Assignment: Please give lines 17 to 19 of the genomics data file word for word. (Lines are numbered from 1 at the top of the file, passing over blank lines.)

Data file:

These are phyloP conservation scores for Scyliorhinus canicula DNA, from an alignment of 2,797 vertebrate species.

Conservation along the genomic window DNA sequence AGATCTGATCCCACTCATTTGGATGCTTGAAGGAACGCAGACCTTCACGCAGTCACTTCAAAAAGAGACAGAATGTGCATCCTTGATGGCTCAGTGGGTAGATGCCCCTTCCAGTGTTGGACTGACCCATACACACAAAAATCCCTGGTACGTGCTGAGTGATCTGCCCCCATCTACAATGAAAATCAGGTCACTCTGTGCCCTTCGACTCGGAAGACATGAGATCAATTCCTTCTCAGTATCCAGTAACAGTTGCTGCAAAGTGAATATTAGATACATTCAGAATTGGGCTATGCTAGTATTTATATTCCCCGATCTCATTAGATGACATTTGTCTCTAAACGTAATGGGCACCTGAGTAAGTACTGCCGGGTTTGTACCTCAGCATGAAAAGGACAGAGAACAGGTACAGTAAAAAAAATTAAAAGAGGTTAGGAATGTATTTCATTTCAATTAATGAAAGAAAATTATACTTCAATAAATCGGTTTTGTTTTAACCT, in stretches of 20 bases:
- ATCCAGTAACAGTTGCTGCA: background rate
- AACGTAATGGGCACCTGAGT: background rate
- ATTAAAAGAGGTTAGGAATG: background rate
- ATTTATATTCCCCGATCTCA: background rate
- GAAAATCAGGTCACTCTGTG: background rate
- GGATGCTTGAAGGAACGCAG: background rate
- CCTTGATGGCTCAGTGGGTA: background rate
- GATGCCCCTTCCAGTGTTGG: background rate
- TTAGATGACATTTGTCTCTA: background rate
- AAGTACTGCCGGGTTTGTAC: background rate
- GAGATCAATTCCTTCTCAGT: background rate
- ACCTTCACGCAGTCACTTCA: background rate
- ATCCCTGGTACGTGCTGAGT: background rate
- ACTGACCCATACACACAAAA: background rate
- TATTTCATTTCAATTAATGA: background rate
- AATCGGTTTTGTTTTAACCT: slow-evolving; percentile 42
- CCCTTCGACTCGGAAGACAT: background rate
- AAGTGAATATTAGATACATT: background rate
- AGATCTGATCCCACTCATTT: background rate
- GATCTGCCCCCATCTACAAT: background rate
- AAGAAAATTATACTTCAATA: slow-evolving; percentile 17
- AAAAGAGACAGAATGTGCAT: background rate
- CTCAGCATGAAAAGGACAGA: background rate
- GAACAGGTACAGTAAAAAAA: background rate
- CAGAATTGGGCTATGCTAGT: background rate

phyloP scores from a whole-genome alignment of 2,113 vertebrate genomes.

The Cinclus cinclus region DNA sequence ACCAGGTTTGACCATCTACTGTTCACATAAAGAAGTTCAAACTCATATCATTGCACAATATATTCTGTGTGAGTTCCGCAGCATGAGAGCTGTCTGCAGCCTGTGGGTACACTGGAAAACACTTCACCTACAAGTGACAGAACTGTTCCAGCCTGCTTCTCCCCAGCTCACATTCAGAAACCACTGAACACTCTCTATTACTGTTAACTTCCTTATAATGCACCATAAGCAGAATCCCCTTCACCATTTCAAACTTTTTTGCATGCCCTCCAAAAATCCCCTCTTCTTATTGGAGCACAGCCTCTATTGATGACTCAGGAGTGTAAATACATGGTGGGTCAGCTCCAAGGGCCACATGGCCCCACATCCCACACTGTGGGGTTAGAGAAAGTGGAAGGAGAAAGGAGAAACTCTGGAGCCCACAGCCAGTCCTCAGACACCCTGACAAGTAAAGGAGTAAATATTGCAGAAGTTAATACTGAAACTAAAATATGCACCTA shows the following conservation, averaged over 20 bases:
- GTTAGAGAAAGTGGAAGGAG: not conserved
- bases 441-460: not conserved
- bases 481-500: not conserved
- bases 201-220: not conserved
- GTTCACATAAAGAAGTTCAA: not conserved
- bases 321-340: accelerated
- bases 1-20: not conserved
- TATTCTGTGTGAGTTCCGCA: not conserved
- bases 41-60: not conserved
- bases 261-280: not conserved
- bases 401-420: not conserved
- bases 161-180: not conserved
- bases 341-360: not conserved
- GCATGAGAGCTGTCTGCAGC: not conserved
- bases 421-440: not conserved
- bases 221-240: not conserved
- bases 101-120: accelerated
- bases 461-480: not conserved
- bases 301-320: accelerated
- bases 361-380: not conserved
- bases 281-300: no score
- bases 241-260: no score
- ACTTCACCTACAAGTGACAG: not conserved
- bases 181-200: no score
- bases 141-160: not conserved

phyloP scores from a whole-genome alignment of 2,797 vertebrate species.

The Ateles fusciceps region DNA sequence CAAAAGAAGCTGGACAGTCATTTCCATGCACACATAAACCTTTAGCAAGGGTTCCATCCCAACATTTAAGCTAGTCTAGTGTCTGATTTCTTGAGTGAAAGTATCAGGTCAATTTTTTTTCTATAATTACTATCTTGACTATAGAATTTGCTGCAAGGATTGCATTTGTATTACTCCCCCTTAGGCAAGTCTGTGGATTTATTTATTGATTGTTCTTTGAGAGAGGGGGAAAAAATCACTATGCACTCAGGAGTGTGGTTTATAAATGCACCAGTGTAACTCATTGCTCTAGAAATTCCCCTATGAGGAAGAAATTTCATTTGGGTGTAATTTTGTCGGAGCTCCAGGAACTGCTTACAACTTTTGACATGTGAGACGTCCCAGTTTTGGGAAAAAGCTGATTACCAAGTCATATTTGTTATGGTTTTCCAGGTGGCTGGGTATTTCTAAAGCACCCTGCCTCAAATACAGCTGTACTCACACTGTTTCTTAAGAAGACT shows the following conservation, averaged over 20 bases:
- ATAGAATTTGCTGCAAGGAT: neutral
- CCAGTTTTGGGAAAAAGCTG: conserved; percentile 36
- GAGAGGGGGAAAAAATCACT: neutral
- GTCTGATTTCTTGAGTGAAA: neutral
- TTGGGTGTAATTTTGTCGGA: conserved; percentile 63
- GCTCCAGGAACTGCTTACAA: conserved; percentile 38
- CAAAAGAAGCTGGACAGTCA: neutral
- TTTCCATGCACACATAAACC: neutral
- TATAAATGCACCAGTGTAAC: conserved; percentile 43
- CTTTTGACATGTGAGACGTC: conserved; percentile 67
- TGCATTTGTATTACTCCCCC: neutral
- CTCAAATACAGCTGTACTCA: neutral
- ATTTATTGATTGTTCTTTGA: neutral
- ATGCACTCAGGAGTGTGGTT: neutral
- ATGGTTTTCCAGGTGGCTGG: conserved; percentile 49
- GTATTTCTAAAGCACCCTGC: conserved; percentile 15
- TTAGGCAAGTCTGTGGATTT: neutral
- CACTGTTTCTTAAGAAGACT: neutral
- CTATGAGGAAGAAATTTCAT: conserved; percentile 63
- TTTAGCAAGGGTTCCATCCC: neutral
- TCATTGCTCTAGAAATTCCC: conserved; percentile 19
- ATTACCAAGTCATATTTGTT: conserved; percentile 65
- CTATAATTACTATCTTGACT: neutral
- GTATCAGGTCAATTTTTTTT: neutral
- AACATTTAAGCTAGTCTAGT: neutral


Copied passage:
- TATTTCATTTCAATTAATGA: background rate
- AATCGGTTTTGTTTTAACCT: slow-evolving; percentile 42
- CCCTTCGACTCGGAAGACAT: background rate